Ask him if he remembers counting the numbers between that and one hundred seventeen billion three hundred fifty-four million eight hundred ninety-three thousand eight hundred seventy. 


Ask him what it was like staying conscious for over three thousand and seven hundred years with only numbers and his own thoughts for company. 


Ask him what his first thought was upon breaking out of petrification. 


He’ll tell you a half truth, half lie. Switch topics so smoothly, almost no one notices. 


Almost no one, that is. 


The people in Ishigami village chalk up Senku’s eccentricities as normal and expected, having no one to compare the actions of one depetrified human to. They see him tune out words mid conversation, the way his eyes unfocus and his hands move like clockwork, thoughtless but precise. They hear him talk to himself, holding a conversation easily like he’s done it a thousand times and more, asking questions and answering himself moments later. They notice the lack of his presence, when he goes missing for days on end, reappearing just as suddenly as he disappeared.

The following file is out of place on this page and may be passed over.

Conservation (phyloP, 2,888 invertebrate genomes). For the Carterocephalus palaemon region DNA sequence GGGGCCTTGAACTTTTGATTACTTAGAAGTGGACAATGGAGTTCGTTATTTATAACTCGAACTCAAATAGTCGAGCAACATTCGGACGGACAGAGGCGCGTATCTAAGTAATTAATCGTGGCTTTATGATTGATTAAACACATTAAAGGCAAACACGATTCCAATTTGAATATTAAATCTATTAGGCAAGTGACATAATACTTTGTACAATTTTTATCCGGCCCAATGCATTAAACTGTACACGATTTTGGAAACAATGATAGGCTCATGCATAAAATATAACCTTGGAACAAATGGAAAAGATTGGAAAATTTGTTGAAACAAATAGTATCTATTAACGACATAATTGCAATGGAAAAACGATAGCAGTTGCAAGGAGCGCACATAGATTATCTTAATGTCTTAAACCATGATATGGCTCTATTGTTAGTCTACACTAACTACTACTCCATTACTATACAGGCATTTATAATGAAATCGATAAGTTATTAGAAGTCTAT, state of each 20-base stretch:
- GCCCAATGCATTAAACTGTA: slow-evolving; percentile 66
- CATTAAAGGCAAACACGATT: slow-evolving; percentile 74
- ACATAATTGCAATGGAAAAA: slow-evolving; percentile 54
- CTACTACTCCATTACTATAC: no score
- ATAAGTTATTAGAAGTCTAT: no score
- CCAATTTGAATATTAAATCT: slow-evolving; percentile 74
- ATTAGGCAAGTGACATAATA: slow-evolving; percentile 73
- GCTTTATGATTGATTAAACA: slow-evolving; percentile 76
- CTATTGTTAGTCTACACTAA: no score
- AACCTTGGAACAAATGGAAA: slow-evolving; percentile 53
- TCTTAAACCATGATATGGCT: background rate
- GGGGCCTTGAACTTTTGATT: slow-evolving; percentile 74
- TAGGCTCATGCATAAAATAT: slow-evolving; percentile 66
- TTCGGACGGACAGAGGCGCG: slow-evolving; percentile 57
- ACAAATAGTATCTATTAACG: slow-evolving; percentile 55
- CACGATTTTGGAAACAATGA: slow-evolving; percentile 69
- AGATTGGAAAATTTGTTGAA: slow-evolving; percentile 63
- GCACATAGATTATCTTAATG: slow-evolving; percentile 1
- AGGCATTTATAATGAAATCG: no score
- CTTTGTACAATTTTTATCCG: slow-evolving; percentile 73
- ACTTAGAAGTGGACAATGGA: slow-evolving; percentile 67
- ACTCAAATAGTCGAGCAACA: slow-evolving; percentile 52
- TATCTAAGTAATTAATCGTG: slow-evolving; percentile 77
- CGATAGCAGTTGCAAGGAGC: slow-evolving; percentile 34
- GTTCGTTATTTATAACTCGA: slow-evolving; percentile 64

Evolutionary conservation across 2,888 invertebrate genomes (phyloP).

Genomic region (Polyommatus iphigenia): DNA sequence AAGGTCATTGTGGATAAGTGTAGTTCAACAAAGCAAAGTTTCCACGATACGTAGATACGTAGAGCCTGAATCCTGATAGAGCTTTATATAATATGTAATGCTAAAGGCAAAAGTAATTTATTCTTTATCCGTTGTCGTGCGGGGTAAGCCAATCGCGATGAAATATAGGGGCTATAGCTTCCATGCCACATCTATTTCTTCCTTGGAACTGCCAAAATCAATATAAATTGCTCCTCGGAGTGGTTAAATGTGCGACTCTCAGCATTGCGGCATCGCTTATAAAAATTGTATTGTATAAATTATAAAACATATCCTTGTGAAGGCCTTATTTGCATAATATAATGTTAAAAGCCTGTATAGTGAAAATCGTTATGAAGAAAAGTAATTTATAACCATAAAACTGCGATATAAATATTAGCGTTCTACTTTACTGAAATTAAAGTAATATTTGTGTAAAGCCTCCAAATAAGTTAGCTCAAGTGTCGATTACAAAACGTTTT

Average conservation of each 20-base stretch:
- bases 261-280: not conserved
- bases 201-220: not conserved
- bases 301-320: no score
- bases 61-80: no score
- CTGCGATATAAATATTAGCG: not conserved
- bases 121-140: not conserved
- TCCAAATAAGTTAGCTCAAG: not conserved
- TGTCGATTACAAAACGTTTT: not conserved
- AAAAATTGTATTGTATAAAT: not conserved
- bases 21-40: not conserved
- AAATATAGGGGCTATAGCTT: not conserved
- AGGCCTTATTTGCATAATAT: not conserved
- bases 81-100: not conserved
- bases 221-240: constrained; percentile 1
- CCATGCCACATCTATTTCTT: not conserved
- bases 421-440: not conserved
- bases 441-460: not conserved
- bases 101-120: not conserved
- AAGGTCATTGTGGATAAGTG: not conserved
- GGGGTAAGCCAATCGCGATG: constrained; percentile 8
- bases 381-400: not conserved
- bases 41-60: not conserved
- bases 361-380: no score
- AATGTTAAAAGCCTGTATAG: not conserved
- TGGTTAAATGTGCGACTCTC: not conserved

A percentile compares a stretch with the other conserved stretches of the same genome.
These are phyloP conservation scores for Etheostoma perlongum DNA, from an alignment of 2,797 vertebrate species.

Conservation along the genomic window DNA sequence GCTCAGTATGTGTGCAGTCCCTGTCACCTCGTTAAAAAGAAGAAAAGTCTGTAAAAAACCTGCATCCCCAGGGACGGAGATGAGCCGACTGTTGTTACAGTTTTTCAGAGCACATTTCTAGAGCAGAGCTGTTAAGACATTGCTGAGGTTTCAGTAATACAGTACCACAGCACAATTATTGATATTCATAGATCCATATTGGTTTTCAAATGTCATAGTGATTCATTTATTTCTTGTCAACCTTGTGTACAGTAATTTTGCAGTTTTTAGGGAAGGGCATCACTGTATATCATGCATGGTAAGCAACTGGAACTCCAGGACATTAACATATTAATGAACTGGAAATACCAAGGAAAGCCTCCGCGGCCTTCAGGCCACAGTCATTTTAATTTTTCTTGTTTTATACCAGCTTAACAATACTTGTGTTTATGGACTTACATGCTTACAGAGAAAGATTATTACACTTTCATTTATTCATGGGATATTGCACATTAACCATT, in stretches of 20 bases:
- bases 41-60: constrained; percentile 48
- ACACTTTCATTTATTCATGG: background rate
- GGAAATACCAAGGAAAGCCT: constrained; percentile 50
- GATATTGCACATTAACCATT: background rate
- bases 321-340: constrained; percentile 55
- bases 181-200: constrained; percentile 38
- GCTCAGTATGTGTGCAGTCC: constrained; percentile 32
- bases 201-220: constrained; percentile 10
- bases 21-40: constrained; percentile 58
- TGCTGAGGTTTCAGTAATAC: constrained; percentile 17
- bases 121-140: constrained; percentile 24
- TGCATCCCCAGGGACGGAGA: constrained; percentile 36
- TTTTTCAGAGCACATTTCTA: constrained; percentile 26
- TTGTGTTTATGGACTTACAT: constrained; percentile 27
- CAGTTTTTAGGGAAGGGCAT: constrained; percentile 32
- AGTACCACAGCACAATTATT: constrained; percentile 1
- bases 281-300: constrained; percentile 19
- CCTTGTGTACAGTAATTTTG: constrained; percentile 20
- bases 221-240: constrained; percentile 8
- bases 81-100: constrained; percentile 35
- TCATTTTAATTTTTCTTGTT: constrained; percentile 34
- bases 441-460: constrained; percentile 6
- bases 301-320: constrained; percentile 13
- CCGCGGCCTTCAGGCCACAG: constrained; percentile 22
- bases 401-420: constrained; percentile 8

Senku’s behavior is no cause for concern among the people in Ishigami Village. 


After all, it’s probably just be a depetrification thing. 


And then Asagiri Gen arrives. 


Asagiri Gen, renowned mentalist and master manipulator, who has spent his entire life dedicated to his craft, who has read more books than he can count on psychology and the human psyche, who has more than a decent understanding on what sensory overload looks like. 


What happens is this. 


He sees Senku tune out words mid conversation, sees the way he draws in on himself almost imperceptibly, see his hands tense at his sides like he’s straining against the urge to cover his ears, sees that it’s been over six minutes straight of conversation that has been increasing in volume for the last two, and immediately quiets down, talking in low tones and soft voices and subtly pushing the others to do so too.